RealNews

Hacking the Call Center

A few regulated industries, such as financial services and medicine, already have clamped down on call center security, largely because companies in these markets face stiff penalties if they do not adequately protect customer data. Every corporate IT department faces its share of security threats from the outside world. But contact centers face double the danger, since potential data thieves likely lurk in their own ranks as well. After all, when you combine an employment revolving door with easy access to sensitive customer information, including social security numbers, credit card numbers and financial information, you have a potentially explosive situation. And contact centers are notorious for their low pay and high turnover rates. Despite these risks, some experts say the contact-center industry has been slow to beef up its security standards. The push to reduce costs-per-call has reigned supreme, they argue, leaving little budget for IT enhancements. A recent dramatic increase in identity theft might lead to major changes, however. California has become the first state to penalize companies whose sensitive customer data is compromised, and more legislation has been proposed at the state and national levels. This trend may culminate in new security standards — and higher costs — for both internal and contract contact centers. Full Story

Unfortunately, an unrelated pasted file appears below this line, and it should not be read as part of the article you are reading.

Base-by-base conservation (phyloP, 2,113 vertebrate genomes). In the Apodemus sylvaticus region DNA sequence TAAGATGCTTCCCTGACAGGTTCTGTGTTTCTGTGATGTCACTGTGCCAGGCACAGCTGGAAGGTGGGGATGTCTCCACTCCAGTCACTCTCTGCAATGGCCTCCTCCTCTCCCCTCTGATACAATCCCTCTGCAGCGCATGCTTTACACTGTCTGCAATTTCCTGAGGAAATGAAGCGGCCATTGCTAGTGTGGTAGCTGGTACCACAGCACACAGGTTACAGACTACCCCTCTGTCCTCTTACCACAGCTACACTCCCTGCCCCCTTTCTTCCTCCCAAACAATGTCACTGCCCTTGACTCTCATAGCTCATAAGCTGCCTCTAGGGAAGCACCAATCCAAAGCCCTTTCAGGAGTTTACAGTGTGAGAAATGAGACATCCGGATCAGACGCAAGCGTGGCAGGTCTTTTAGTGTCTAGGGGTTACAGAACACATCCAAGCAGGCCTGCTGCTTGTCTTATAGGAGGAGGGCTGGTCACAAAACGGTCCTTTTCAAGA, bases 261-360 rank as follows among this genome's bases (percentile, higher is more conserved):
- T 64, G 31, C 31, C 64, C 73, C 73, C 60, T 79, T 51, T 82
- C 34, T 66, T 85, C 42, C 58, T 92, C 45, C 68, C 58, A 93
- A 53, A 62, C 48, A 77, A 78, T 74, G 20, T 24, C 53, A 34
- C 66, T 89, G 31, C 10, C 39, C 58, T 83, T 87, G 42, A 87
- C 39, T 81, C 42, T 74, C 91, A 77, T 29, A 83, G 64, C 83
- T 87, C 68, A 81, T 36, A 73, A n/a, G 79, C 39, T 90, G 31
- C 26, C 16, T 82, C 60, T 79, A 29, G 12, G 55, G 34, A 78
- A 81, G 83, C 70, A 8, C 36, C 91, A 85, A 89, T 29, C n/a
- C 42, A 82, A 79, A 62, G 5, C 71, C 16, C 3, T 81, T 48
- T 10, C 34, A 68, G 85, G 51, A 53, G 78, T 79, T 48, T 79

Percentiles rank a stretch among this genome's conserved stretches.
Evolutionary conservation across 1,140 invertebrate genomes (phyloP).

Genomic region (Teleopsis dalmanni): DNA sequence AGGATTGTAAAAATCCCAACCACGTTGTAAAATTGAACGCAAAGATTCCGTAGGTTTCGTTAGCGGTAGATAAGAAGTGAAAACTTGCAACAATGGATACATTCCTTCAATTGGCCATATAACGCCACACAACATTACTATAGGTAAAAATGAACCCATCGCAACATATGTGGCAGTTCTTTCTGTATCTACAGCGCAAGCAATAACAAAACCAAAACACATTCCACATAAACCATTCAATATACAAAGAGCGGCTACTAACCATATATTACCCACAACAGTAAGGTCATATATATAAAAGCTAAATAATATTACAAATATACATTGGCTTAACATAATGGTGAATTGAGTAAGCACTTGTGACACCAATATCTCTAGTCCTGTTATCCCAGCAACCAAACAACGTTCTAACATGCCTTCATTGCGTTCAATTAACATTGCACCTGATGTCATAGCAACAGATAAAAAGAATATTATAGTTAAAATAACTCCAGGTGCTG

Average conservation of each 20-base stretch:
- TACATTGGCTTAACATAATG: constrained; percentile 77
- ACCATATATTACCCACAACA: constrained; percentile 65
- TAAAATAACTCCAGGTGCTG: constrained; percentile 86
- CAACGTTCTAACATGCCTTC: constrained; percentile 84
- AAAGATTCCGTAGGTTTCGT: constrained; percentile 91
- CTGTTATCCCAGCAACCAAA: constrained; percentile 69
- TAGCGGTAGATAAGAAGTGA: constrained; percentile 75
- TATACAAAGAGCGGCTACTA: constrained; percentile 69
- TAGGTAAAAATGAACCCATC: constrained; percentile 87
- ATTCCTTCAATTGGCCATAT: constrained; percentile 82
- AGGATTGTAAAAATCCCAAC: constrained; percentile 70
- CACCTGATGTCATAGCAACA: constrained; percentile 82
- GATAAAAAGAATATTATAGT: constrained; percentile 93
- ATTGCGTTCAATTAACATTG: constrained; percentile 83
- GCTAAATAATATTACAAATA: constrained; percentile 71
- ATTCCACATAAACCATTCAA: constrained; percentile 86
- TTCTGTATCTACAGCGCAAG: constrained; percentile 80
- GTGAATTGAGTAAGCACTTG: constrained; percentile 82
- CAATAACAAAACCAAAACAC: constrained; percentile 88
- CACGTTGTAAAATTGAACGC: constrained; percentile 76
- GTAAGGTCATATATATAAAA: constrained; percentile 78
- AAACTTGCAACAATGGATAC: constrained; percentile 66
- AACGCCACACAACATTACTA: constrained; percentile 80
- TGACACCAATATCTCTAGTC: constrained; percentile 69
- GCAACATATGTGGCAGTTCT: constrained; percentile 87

OODA Analyst

OODA Analyst

OODA is comprised of a unique team of international experts capable of providing advanced intelligence and analysis, strategy and planning support, risk and threat management, training, decision support, crisis response, and security services to global corporations and governments.